Homebuying FAQs: What Happens if the Appraisal Comes in Low? by Jennifer Prestwich – REALTOR®

Once a home buyer has found the home they want and put it Under Contract, had it Inspected and turned in their financing paperwork, one of the final steps before Closing is the Appraisal.

Why Do I Need an Appraisal?  Most home buyers in today’s world don’t have enough cash at the ready to buy without some sort of  financing.  And this requires going to a bank or credit union or someplace that does have enough cash to buy a home.  In this case, the lender is allowing you to borrow their money, with the promise that you will pay it back over the next 15 to 30 years in installments.

When the lender has examined your credit-worthiness (income tax statements, credit history, pay stubs and other assets), they give you an initial approval for a loan up to a certain amount.  This becomes your target price when house hunting.  Once you have found that property, the bank needs to confirm that this house is actually worth the amount that they are lending you, based on the comparable sold properties in the area.  To do this, they hire an Appraiser.  This is someone who does not work for the lender, but is hired as an independent contractor to give a valuation.

The Appraiser then assesses the property -usually outside and inside – and determines what the value is.  The bank uses this value to determine whether the loan is a good risk in the event that there is a default and they end up owning the home themselves.

What Happens if the Appraisal Comes in Low?  Once the Appraiser has completed their job and presented their findings to the bank, the underwriting department approves the loan for that amount.  Sometimes, the Appraisal comes in at an amount that is higher than the offer price.  Often, the Appraisal will come in at nearly the same number as the offer price.  If it comes in too low, however, what can you do?

In the event that the buyer is using a VA or FHA loan,  the Colorado Contract to Buy and Sell states:

 

 

This is the FHA verbiage, but the VA paragraph is much the same.  The main difference between VA and FHA versus a Conventional Loan when it comes to appraisals is that with a Conventional Loan, the buyer is held to a specific Appraisal Deadline Date.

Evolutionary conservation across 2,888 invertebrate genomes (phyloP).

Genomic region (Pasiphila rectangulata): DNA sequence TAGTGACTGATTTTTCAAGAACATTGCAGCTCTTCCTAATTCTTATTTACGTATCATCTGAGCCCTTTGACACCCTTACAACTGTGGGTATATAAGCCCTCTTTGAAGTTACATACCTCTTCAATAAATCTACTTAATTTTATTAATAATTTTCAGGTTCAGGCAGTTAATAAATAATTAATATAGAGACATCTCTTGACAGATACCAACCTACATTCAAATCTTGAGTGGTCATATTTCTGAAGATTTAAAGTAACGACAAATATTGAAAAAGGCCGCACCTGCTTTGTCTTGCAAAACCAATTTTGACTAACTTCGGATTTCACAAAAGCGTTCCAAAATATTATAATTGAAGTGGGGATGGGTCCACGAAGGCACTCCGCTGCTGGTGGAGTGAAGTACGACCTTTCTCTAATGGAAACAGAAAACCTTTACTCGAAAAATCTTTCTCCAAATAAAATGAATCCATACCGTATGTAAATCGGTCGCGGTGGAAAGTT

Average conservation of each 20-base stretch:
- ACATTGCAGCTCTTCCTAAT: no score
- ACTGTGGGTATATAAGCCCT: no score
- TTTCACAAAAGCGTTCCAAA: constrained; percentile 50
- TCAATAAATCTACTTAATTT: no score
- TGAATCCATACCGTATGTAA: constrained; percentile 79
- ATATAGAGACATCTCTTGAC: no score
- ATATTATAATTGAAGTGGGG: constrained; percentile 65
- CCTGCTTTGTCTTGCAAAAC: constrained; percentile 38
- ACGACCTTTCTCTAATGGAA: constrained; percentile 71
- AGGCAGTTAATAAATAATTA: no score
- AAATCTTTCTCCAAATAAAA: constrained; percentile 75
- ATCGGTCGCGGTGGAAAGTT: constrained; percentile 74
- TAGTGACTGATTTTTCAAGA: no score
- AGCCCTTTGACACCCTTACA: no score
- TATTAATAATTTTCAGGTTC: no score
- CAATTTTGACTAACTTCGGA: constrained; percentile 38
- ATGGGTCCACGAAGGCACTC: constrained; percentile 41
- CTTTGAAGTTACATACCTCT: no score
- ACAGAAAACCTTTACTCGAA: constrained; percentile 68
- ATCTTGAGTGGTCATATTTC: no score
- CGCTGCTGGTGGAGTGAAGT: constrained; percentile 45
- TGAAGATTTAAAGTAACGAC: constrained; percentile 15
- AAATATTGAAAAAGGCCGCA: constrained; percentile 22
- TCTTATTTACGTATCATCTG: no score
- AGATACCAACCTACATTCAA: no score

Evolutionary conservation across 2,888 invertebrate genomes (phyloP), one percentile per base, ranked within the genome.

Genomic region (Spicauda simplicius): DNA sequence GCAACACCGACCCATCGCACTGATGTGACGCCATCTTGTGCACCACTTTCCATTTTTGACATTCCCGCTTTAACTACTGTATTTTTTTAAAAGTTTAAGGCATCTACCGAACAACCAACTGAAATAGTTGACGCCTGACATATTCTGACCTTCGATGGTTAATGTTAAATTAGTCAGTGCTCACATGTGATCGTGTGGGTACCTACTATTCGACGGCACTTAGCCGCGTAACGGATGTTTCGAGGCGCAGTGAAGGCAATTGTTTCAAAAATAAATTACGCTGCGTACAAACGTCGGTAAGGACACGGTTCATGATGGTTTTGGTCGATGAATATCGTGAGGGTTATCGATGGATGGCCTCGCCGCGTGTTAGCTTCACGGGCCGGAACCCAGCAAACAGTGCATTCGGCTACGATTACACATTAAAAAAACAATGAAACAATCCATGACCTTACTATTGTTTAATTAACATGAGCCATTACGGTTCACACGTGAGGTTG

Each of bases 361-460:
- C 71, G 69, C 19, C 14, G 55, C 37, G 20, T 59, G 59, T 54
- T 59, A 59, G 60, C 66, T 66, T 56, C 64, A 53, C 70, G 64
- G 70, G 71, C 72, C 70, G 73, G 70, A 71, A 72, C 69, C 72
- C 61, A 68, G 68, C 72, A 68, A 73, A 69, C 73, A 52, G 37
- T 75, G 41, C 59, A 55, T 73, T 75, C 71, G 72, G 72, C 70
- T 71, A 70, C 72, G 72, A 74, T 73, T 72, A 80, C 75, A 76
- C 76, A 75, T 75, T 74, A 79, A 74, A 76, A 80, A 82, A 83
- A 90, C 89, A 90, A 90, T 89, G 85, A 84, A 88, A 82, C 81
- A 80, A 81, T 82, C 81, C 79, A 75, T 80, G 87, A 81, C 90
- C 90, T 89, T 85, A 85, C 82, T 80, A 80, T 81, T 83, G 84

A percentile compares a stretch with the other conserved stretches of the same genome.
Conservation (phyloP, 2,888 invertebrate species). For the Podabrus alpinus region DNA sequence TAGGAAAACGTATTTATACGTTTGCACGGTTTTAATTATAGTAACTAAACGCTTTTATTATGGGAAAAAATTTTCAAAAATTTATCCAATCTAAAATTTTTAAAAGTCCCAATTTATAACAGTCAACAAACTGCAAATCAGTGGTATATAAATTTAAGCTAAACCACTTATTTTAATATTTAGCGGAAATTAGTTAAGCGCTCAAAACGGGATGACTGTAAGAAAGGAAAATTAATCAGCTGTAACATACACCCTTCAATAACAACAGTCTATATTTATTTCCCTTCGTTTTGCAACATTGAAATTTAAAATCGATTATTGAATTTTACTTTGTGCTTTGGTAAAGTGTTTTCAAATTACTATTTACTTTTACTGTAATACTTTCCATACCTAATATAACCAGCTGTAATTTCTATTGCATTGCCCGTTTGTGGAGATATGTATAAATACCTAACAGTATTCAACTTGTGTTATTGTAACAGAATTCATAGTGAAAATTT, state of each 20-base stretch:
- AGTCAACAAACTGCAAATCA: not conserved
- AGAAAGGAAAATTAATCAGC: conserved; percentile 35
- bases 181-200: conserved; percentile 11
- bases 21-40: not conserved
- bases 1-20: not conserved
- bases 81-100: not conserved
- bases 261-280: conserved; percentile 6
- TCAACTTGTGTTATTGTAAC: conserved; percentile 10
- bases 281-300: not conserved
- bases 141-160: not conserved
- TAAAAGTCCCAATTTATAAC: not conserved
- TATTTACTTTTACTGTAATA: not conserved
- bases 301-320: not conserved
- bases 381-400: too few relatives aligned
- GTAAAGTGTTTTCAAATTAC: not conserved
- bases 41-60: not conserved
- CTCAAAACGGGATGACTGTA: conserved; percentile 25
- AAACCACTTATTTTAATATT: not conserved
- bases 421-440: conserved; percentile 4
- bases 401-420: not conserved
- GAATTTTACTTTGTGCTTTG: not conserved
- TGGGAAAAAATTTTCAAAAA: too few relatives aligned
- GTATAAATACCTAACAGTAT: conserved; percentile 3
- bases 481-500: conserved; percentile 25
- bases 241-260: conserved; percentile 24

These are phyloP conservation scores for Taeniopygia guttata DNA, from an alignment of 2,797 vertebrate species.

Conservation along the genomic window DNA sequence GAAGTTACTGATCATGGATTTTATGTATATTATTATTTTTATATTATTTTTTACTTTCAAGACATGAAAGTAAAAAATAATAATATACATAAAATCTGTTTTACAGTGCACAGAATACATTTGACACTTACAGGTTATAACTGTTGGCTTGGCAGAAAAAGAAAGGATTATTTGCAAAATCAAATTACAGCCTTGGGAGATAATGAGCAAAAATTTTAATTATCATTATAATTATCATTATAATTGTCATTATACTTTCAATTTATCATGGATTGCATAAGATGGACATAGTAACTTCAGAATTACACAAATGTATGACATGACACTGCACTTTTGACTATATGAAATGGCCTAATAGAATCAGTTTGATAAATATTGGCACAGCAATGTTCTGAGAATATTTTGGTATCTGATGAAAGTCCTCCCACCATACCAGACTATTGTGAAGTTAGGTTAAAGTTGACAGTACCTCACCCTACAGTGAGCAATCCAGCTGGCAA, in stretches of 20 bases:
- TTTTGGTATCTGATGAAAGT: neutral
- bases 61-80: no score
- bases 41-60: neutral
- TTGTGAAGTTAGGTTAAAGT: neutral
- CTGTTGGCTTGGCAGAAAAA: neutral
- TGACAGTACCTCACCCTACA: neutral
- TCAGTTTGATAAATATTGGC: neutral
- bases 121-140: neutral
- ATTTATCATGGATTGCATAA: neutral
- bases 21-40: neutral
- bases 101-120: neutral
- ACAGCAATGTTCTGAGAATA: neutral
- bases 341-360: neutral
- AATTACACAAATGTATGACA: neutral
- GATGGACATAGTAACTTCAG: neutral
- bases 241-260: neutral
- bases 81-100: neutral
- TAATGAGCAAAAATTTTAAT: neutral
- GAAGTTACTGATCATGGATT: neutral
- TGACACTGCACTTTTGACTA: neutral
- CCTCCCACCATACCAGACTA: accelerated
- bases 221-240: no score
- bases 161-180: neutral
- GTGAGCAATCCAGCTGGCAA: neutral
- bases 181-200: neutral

There are 3 Main Courses of Action.  If the Appraisal is low, usually one of 3 things will happen:

  1. The Seller may lower the asking price to meet the Appraisal amount.  If the Seller feels that it is reasonable to do so, the Seller may chose to lower the sales price to meet the Appraisal number.
  2. The Buyer can bring more cash to the closing.  If the Buyer is able to do so, they may opt to make up the difference between the Offer amount and the Appraisal amount in cash.
  3. The Buyer can walk away.  If no other arrangement can be reached, the Buyer may decide that it is best to walk away from the purchase.

Be sure that you and your Realtor thoroughly discuss the sold comps in the area prior to making an offer on a home to determine the best price to offer.  Keep in mind that the Appraisal is one of the last steps in the process and requires payment up front.  If you decide to walk away from a property due to the Appraisal, you have already spent money on both the Inspection and the Appraisal!

Questions about home values and Appraisals?  Call me today! 720-341-5235

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Trackbacks/Pingbacks

  1. Home Selling FAQs: How Do I Determine the Best Selling Price? by Jennifer Prestwich REALTOR® | RealtorJenn - June 19, 2012

    [...] When determining what the most likely sales price is, what you need to do first is look at the facts.  The numbers don’t lie, and when a home buyer is considering your home, they will also be looking at the numbers.  (The reason why is because they will probably need a loan to purchase your house, and the bank will require an appraisal.) [...]

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